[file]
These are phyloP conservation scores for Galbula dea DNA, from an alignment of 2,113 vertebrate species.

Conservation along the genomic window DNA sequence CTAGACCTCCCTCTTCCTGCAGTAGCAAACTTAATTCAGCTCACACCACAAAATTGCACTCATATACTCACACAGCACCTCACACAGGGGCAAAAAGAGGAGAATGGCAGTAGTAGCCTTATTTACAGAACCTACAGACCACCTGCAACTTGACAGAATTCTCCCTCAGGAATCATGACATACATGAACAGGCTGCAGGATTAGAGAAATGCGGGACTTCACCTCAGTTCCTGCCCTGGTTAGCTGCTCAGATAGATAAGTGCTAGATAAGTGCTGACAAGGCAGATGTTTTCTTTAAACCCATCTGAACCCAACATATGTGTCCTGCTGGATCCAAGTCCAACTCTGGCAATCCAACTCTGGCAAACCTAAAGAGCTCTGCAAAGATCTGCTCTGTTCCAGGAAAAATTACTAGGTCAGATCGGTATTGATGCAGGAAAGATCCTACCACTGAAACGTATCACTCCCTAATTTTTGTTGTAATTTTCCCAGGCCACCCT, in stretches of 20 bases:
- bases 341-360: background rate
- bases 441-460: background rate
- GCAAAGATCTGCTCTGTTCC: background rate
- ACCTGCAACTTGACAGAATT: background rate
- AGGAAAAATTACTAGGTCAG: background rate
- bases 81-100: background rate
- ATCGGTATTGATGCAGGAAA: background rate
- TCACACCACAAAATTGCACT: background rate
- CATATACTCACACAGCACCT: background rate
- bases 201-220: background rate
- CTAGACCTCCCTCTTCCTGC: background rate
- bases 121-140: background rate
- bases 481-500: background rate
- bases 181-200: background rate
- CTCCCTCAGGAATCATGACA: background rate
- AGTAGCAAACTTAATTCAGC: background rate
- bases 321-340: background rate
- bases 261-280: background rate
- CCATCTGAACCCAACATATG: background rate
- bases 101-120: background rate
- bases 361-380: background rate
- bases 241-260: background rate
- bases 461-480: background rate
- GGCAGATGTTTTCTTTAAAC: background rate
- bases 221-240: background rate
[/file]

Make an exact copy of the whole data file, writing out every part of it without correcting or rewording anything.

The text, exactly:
These are phyloP conservation scores for Galbula dea DNA, from an alignment of 2,113 vertebrate species.

Conservation along the genomic window DNA sequence CTAGACCTCCCTCTTCCTGCAGTAGCAAACTTAATTCAGCTCACACCACAAAATTGCACTCATATACTCACACAGCACCTCACACAGGGGCAAAAAGAGGAGAATGGCAGTAGTAGCCTTATTTACAGAACCTACAGACCACCTGCAACTTGACAGAATTCTCCCTCAGGAATCATGACATACATGAACAGGCTGCAGGATTAGAGAAATGCGGGACTTCACCTCAGTTCCTGCCCTGGTTAGCTGCTCAGATAGATAAGTGCTAGATAAGTGCTGACAAGGCAGATGTTTTCTTTAAACCCATCTGAACCCAACATATGTGTCCTGCTGGATCCAAGTCCAACTCTGGCAATCCAACTCTGGCAAACCTAAAGAGCTCTGCAAAGATCTGCTCTGTTCCAGGAAAAATTACTAGGTCAGATCGGTATTGATGCAGGAAAGATCCTACCACTGAAACGTATCACTCCCTAATTTTTGTTGTAATTTTCCCAGGCCACCCT, in stretches of 20 bases:
- bases 341-360: background rate
- bases 441-460: background rate
- GCAAAGATCTGCTCTGTTCC: background rate
- ACCTGCAACTTGACAGAATT: background rate
- AGGAAAAATTACTAGGTCAG: background rate
- bases 81-100: background rate
- ATCGGTATTGATGCAGGAAA: background rate
- TCACACCACAAAATTGCACT: background rate
- CATATACTCACACAGCACCT: background rate
- bases 201-220: background rate
- CTAGACCTCCCTCTTCCTGC: background rate
- bases 121-140: background rate
- bases 481-500: background rate
- bases 181-200: background rate
- CTCCCTCAGGAATCATGACA: background rate
- AGTAGCAAACTTAATTCAGC: background rate
- bases 321-340: background rate
- bases 261-280: background rate
- CCATCTGAACCCAACATATG: background rate
- bases 101-120: background rate
- bases 361-380: background rate
- bases 241-260: background rate
- bases 461-480: background rate
- GGCAGATGTTTTCTTTAAAC: background rate
- bases 221-240: background rate